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Smithsonian Displays Costumes From Prominent Ballerinas

by Melinda Machado
February 3, 2017
The Smithsonian National Museum of American History
Constitution Avenue, NW
Between 12th and 14th Streets
Washington, D.C.
(202) 633-1000
http://americanhistory.si.edu
The Smithsonian’s National Museum of American History has opened “American Ballet,” a display showcasing costumes worn by prima ballerinas Violette Verdy, Marianna Tcherkassky and Misty Copeland. These dancers have brought unique stylistic and cultural influences that have contributed to the development of a distinctly American style of ballet.

Russian dancer George Balanchine founded the School of American Ballet in 1934 in New York City three months after he immigrated to the U.S. He crafted a distinctly new neo-classical style of ballet incorporating musical, emotional and individual elements.

Verdy (1933–2016), a native of France, joined the New York City Ballet, which was co-founded by Balanchine. Known for her musicality and eloquent footwork, the petite Verdy danced in more than a dozen ballets created by Balanchine to highlight her style and technique. Verdy retired from ballet in 1976 and was a distinguished professor of dance at Indiana University until her death last year. Her costume in the exhibit was created in 1976 by Barbara Balinska, a former costumer for Ballet Russes, for a White House state dinner.

Transitioning into the mid-20th century, many Soviet artists, authors and dancers fled the regime of the USSR to locations where they could create art more freely. Mikhail Baryshnikov was one of the first to defect and danced as a principal dancer with the American Ballet Theatre (ABT), later becoming its artistic director. One of his earliest dancers was Tcherkassky.

Tcherkassky (b. 1952) is of Russian and Japanese heritage; she was brought up in Kensington, Md., and attended the Washington School of Ballet. At 14, she moved to New York to study dance and joined the ABT at 17. Known for her delicate footwork, lyrical movements and classical styles, Tcherkassky made her debut at the John F. Kennedy Center for the Performing Arts in 1980 with Baryshnikov, a frequent partner. In 1990, she retired from dance and is currently the ballet mistress at the Pittsburgh Ballet Theatre. Her costume was created in 1977 by May Ishimoto for her leading role in "Giselle."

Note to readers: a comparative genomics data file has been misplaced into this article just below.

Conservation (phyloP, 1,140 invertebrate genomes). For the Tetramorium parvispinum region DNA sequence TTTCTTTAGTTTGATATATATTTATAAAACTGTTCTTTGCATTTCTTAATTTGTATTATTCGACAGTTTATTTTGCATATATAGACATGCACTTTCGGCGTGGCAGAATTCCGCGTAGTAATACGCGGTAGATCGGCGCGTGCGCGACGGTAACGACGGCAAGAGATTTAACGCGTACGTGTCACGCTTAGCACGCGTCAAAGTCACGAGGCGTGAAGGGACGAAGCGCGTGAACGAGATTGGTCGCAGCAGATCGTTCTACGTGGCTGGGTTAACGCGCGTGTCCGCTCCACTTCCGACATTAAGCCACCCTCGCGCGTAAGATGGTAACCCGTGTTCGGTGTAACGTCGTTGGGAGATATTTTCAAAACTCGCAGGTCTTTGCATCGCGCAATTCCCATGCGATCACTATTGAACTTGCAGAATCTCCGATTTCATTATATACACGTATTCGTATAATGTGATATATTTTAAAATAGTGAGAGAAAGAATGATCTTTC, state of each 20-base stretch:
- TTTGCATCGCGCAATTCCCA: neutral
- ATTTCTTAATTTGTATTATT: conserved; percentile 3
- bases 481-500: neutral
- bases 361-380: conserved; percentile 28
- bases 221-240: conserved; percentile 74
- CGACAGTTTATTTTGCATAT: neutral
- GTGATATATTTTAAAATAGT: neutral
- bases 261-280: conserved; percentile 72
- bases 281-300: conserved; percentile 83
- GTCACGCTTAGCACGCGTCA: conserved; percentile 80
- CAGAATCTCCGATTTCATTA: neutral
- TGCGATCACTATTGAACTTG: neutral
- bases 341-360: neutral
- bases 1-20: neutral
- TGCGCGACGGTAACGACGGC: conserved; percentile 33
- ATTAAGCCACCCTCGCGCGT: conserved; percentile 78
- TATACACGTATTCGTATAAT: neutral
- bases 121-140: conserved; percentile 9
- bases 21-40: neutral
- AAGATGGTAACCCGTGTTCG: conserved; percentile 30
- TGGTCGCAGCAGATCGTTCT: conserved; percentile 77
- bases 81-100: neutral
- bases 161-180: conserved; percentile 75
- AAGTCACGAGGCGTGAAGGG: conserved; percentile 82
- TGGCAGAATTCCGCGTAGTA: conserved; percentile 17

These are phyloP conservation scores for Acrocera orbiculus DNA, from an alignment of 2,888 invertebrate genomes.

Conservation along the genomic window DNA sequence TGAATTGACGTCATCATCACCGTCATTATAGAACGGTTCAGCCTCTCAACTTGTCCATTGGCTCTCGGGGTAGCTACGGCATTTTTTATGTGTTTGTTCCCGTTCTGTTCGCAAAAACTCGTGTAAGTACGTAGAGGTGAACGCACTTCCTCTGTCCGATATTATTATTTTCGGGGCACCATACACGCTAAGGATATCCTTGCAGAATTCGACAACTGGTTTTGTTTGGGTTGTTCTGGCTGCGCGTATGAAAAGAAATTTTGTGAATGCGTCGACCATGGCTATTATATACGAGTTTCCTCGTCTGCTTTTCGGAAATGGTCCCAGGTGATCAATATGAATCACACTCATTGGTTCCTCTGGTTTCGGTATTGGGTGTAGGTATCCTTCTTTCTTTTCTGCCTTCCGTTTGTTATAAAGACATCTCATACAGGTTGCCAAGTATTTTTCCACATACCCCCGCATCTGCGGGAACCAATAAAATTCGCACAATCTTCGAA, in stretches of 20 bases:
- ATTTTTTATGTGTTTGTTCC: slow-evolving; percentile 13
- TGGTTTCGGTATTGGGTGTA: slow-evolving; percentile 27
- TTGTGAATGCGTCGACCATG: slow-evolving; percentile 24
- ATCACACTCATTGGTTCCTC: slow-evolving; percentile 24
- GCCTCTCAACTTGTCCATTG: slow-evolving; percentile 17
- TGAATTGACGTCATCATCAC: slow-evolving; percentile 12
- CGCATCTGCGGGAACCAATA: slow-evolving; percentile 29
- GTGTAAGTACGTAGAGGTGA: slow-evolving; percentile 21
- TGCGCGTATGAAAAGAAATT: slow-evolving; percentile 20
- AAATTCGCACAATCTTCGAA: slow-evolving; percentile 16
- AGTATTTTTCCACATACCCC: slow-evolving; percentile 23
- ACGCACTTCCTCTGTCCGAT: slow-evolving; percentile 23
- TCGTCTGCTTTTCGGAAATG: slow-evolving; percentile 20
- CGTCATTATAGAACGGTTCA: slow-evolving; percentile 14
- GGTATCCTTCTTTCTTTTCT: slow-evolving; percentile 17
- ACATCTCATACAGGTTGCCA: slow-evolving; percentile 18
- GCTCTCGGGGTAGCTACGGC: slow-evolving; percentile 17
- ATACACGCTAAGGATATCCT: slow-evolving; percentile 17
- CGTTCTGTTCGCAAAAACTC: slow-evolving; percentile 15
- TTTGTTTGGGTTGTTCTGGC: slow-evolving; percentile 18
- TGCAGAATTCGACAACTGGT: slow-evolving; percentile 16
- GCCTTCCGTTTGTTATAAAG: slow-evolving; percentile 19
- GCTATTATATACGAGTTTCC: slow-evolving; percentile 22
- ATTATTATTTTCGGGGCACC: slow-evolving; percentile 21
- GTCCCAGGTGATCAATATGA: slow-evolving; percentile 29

In 2015, Copeland (b. 1982) became the first African American woman to be named the principal dancer at the ABT. Raised in California, Copeland started dance classes, at her local Boys & Girls Club of America at the “old” age of 13. Through sheer perseverance and dedication to her craft, Copeland defied the odds and overcame preconceived notions of size and race. Despite her small but muscular stature and more significantly, her African American heritage, Copeland is the new face of American ballet and the role model for all children both white and of color. Created and donated by Foresight Theatrical, Copeland’s costume in the display is from her Broadway debut in "On the Town."

Through incomparable collections, rigorous research and dynamic public outreach, the National Museum of American History explores the infinite richness and complexity of American history. The museum helps people understand the past in order to make sense of the present and shape a more humane future. It is currently renovating its west exhibition wing, developing galleries on business, democracy and culture.

For more information, visit http://americanhistory.si.edu. The museum is located at 14th Street and Constitution Avenue N.W., and is open daily from 10 a.m. to 5:30 p.m. (closed Dec. 25). Admission is free.
Violette Verdy costumed for George Balanchine's 'Emeralds.'

Violette Verdy costumed for George Balanchine's "Emeralds."

Photo © & courtesy of Martha Swope


Misty Copeland in the Jerome Robbins' choreographed 'On the Town.'

Misty Copeland in the Jerome Robbins' choreographed "On the Town."

Photo © & courtesy of Joan Marcus


Marianna Tcherkassky in 'Giselle' (American Ballet Theatre).

Marianna Tcherkassky in "Giselle" (American Ballet Theatre).

Photo © & courtesy of Paul B. Goode

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